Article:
Signing Bonus: How Shared Decision Making Improves Informed Consent

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Most patients don’t fully understand informed consent forms. Some don’t even read them. But almost all patients sign anyway. Shared decision making (SDM) may be the tool that helps physicians and patients achieve true informed consent.  

When physicians consent patients for invasive cardiovascular procedures, we typically hand them a few pieces of paper with a signature line at the end. We are aware that patients differ widely in their risks, values and preferences, rendering generic information inadequate. We know that most patients may not read or fully understand long, wordy documents (JACC Cardiovasc Imaging 2012;5[6]:649-55). Still, we provide educational information. We aim to explain the benefits and risks of the procedure as well as the alternative treatment options. We try to use terms that patients understand. It works: Almost all patients sign the documents to consent for procedures their physicians recommend. However, don’t we, as physicians who know the many limitations of the informed consent process, have to ask if we could be doing more to help our patients make truly informed decisions that reflect their personal risk tolerance and values?


The average American reads at an eighth-grade level, a fact not reflected in most informed consent documents. These forms are almost always long and written in English at the 12th-grade level (JACC Cardiovasc Imaging 2012;5[6]:649-55). They cite numerical risk data in percentages even though patients seem to understand absolute risk better than relative risk (Circ Cardiovasc Qual Outcomes 2014;7[2]:328-34). Physicians’ explanations of procedures—particularly of the pros and cons of other treatment options—also are often suboptimal (JAMA Intern Med 2015;175[7]:1199-206). Clearly, there are opportunities to improve informed consent and, of all healthcare professionals, physicians may be best positioned to tackle the challenge.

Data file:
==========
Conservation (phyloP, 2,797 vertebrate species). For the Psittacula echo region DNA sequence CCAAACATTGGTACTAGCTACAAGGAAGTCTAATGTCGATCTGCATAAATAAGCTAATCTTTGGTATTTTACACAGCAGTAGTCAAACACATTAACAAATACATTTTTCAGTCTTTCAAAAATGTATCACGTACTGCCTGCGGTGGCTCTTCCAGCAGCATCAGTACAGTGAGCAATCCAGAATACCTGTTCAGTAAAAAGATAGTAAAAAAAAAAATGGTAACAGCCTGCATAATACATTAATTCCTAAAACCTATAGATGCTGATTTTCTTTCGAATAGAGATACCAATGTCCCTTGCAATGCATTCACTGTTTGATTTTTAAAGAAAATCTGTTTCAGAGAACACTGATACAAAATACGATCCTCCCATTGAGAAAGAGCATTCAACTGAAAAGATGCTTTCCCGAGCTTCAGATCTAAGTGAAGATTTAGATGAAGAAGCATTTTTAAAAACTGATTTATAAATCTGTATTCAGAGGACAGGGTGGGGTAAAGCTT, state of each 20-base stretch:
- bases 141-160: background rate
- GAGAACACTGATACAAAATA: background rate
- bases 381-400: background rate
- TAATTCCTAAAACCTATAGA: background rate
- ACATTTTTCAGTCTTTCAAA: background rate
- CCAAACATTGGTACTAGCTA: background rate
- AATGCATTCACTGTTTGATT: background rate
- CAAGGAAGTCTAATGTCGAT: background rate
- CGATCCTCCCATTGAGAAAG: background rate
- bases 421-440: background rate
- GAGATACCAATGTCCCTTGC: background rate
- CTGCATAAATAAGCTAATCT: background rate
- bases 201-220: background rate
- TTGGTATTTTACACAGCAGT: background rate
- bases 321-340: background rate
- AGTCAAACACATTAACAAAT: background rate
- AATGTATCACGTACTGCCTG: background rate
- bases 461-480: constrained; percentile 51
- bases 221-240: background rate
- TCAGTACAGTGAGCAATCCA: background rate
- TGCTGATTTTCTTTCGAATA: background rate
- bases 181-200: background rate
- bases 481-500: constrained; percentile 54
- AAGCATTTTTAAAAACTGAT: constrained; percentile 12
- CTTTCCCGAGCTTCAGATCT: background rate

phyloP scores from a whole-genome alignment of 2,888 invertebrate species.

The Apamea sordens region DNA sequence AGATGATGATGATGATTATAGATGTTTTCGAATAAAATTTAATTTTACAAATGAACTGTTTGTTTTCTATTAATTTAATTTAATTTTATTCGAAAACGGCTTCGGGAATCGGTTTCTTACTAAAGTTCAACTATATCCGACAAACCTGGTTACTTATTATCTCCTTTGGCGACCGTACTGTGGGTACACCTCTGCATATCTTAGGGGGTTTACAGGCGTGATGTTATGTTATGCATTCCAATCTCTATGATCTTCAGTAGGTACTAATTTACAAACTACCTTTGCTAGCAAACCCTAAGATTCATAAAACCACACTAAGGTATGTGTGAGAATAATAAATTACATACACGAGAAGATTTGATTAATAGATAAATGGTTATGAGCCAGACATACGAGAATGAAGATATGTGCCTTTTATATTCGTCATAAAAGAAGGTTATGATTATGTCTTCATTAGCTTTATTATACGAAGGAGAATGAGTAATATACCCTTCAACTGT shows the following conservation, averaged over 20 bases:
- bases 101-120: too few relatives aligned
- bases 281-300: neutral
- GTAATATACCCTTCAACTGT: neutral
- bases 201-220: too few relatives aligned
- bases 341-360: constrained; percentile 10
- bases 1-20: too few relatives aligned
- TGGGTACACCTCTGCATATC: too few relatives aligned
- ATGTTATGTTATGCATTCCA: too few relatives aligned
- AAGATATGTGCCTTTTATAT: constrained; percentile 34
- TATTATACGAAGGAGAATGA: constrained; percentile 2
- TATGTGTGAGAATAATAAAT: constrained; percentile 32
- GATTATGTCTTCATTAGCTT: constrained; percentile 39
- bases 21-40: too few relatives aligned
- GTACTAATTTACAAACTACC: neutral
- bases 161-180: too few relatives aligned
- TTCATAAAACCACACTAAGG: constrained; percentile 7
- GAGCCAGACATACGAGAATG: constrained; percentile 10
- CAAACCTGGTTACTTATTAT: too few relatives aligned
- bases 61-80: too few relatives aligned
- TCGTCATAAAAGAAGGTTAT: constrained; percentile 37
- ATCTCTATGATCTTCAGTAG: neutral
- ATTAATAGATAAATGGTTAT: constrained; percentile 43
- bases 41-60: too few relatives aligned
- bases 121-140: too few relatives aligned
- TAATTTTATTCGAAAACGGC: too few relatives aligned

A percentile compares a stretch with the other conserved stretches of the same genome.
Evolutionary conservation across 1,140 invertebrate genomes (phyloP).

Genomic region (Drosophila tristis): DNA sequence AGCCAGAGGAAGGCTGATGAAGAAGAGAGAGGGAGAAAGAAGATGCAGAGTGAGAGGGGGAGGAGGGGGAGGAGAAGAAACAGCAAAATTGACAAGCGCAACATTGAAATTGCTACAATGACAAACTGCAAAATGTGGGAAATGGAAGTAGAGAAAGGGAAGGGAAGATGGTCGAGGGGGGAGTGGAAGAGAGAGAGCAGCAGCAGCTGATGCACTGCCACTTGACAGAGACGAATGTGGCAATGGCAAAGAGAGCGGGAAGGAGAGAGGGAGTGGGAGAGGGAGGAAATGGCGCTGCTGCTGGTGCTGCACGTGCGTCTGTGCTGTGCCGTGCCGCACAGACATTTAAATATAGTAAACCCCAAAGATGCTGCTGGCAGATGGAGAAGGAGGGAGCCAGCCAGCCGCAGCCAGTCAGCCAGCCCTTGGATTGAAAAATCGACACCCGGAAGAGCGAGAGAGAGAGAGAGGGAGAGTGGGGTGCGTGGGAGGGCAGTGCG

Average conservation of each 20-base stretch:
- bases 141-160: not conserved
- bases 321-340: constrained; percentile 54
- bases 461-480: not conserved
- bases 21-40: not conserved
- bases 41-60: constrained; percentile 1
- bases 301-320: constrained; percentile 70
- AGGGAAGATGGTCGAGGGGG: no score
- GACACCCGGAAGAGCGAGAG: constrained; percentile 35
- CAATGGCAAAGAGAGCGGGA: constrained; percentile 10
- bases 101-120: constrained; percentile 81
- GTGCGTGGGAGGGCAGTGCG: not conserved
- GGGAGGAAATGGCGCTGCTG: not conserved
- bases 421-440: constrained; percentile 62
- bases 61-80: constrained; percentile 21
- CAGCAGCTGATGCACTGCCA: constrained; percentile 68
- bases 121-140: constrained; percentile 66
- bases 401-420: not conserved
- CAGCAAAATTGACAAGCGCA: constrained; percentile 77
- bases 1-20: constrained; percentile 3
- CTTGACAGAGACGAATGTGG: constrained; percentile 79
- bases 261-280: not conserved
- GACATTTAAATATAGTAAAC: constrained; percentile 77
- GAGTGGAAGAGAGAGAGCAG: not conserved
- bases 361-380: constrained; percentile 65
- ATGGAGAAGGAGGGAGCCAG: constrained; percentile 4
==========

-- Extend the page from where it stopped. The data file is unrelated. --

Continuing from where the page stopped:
Creating the framework for shared decision making

SDM has been proposed as a solution for the challenge of informed consent. Incorporating SDM, so that patients have realistic expectations of the possible benefits and harms of therapeutic options, is one of the Institute of Medicine’s goals for patient-centered care (Crossing the Quality Chasm, 2001; JAMA 2010;303[12]:1190-1191). While there are conflicting opinions about SDM, it could become the standard of care, as there is an increasing body of literature supporting its use and its potential to reduce healthcare costs (JAMA 2015;314[14]:1445-6).

SDM is especially helpful where there are complex considerations to be made about a treatment’s benefits, harms, indications and equally effective alternatives. SDM interaction should be a bilateral process where a patient first communicates his or her values, preferences and life goals. Then, after factoring in the patient’s wishes, the physician shares his or her knowledge of the recommended treatment’s benefits, potential risks and alternatives (pros and cons of each) before the patient arrives at a final decision (Circ Cardiovasc Qual Outcomes 2014;7[2]:328-34). The goal is for the physician and the patient (sometimes with the family) to exchange information that leads to a true understanding of the relevant information as well as shared responsibility for the decision about how to proceed.

It is beneficial to have SDM interactions in clinic settings vs. on the day of the procedure. Patient decision aids, such as audiovisual materials or documents written in plain language with pictographs, help patients understand procedures. For patients who prefer a more passive role in decision making, SDM may be more easily achieved if another health professional (such as the patient’s primary care provider or general cardiologist) and/or members of the patient’s family join the interaction. Their participation may help alleviate bias or misunderstanding of the patient’s values, preferences and life goals.

Faisal Latif, MD, is director of the cardiac catheterization laboratory at VA Medical Center in Oklahoma City.